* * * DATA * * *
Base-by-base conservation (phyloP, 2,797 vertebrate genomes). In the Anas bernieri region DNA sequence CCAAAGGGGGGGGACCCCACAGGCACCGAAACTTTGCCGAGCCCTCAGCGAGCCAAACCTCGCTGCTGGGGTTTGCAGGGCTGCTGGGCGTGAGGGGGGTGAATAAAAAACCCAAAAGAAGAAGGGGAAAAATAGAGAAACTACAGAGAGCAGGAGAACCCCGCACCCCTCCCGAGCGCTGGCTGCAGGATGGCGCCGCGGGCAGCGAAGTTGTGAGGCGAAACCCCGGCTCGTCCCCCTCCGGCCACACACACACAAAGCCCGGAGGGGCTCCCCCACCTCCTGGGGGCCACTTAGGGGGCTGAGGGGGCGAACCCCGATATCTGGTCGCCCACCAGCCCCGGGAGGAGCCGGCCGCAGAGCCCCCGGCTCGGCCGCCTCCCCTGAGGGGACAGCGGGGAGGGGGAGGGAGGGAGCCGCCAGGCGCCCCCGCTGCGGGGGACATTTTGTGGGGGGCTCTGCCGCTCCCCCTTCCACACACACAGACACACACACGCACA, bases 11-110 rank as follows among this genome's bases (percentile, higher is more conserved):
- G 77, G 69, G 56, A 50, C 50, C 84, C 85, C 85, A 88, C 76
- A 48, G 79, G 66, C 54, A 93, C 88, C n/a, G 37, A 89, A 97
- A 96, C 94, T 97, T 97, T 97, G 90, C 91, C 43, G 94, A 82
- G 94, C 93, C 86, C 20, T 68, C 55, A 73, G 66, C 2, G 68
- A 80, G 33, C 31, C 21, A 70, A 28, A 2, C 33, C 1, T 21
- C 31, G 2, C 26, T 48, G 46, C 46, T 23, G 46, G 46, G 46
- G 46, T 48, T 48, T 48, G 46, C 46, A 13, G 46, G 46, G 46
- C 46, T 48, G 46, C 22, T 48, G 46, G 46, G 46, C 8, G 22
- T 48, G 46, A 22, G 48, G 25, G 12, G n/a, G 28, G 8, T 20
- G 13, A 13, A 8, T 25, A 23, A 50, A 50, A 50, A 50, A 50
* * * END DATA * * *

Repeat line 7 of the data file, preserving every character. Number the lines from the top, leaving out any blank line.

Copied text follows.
- C 31, G 2, C 26, T 48, G 46, C 46, T 23, G 46, G 46, G 46